“And let’s not forget, this year’s federal budget deficit will be the largest in the history of our nation, in excess of the cumulative deficits for the first 200 years of our country’s existence,” the senators added. “We will end the year with in excess of $25 trillion in federal debt.”
“Americans expect that their tax dollars will be used for Coronavirus response, not to backfill decades of bad fiscal policy. As we continue to work to help families across the nation, we respectfully ask that you to oppose bailouts for states,” the Republican conservatives wrote to Trump.
“America has faced many crises throughout our history – crises that demanded difficult decisions. Coronavirus is no different. Government at every level must work together to spend taxpayer dollars wisely to end the Coronavirus crisis,” the senators wrote.
Sean Moran is a congressional reporter for Breitbart News. Follow him on Twitter @SeanMoran3.

Stock markets surge as Fed pledges to continue corporate handouts

The US economy contracted at its fastest pace in the first quarter of this year since the end of 2008 and the onset of the Great Recession brought about by the global financial crisis.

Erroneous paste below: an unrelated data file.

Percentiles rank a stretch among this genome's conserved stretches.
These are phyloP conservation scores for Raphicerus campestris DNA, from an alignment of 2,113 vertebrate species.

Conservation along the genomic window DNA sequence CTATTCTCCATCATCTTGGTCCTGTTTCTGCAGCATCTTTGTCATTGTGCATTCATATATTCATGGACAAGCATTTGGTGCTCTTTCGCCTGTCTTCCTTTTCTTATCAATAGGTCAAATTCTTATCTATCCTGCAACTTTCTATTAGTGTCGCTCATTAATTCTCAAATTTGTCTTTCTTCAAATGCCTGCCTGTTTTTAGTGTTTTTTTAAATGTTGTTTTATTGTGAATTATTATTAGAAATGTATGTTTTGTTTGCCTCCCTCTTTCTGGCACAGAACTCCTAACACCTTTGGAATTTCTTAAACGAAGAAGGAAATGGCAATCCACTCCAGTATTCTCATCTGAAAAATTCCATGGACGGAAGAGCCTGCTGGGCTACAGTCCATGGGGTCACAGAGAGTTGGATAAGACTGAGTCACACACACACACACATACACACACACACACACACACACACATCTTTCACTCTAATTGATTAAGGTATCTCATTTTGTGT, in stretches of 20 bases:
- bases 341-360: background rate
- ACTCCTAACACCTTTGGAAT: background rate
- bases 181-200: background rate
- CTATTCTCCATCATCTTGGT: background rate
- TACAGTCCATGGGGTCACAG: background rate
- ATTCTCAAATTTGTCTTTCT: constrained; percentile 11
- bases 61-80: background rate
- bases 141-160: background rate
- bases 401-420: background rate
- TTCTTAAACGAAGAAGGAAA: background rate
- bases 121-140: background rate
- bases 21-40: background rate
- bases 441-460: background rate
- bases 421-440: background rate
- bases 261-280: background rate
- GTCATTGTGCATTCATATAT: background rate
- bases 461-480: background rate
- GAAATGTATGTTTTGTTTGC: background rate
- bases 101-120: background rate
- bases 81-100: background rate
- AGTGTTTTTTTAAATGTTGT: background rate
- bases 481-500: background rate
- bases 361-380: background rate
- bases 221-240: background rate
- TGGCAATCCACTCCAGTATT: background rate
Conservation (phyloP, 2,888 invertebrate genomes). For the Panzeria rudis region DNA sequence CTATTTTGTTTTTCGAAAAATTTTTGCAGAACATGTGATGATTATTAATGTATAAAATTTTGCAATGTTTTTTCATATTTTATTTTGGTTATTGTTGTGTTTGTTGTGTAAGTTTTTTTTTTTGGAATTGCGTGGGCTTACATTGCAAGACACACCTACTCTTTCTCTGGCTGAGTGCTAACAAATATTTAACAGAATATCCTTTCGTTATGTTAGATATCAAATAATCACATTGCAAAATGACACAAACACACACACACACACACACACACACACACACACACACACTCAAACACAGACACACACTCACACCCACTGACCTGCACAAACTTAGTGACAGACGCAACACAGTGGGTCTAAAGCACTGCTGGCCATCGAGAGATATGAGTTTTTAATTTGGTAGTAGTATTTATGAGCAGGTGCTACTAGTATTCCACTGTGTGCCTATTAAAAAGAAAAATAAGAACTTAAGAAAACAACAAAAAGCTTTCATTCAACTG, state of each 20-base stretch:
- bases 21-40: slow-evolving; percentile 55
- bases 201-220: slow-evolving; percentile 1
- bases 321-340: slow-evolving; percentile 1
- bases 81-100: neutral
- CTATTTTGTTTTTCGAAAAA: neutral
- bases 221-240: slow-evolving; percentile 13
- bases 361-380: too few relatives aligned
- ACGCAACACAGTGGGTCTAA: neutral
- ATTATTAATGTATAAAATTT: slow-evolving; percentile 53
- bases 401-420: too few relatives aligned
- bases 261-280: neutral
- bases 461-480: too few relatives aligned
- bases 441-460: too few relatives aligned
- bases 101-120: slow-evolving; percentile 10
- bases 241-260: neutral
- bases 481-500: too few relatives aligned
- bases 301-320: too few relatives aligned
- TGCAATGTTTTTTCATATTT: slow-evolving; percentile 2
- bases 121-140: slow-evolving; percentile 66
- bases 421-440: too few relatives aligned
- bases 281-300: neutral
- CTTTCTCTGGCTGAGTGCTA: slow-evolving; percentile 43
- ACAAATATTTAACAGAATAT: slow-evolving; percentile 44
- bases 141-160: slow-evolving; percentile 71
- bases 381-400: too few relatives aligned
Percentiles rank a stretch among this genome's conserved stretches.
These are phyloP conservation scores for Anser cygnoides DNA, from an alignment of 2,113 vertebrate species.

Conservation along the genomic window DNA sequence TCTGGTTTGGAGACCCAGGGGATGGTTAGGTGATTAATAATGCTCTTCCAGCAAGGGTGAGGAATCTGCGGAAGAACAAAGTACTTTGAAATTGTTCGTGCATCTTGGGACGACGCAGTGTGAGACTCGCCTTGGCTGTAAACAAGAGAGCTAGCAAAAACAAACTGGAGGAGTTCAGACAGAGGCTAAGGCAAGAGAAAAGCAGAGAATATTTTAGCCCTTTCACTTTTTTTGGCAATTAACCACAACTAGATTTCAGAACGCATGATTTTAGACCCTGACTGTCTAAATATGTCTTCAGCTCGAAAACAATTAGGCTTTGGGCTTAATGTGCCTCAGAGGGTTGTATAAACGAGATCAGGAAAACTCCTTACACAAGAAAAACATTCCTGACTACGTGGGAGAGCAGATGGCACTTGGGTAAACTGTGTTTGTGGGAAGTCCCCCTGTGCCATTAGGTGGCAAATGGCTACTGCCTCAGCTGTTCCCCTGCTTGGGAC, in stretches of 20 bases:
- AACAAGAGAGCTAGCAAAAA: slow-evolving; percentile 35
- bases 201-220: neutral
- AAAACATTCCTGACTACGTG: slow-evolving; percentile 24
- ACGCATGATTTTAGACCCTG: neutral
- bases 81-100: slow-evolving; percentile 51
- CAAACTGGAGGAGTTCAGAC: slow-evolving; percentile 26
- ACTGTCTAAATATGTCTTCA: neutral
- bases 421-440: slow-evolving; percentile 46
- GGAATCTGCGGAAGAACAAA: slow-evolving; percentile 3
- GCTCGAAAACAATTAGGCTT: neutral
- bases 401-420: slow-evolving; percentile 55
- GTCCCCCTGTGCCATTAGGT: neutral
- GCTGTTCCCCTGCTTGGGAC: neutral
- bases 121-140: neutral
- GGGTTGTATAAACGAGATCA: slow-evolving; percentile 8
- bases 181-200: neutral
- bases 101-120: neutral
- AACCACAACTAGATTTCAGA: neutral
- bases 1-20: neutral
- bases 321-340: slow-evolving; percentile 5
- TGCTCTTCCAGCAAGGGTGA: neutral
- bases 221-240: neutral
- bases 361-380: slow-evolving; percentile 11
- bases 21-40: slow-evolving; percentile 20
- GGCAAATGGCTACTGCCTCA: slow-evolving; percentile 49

Gross domestic product fell at an annual rate of 4.8 percent for the first three months of the year with indications of much worse to come in the second quarter.
But in another expression of the divorce between Wall Street and the real economy, financial markets celebrated the news—the Dow went up 532 points—because it provided the US Federal Reserve Board with the rationale for funnelling still more money into the markets on top of the trillions of dollars it has already handed out.
Following a two-day meeting of its policy-setting open market committee yesterday, the Fed made clear that its ultra-low interest-rate regime and its program of financial asset purchases, propping up all financial markets—stocks, bonds, municipal debt and corporate bonds—would continue virtually indefinitely.
Chairman of the Federal Reserve Jerome Powell (AP Photo/Susan Walsh)
“The Federal Reserve is committed to using its full range of tools to support the US economy in this challenging time,” it said.
The use of the term “economy” is a misnomer. The Fed, together with the Trump administration, is solely concerned with the profits of the major corporations and the hedge fund traders and financial speculators on Wall Street who are raking in money hand over fist in the crisis.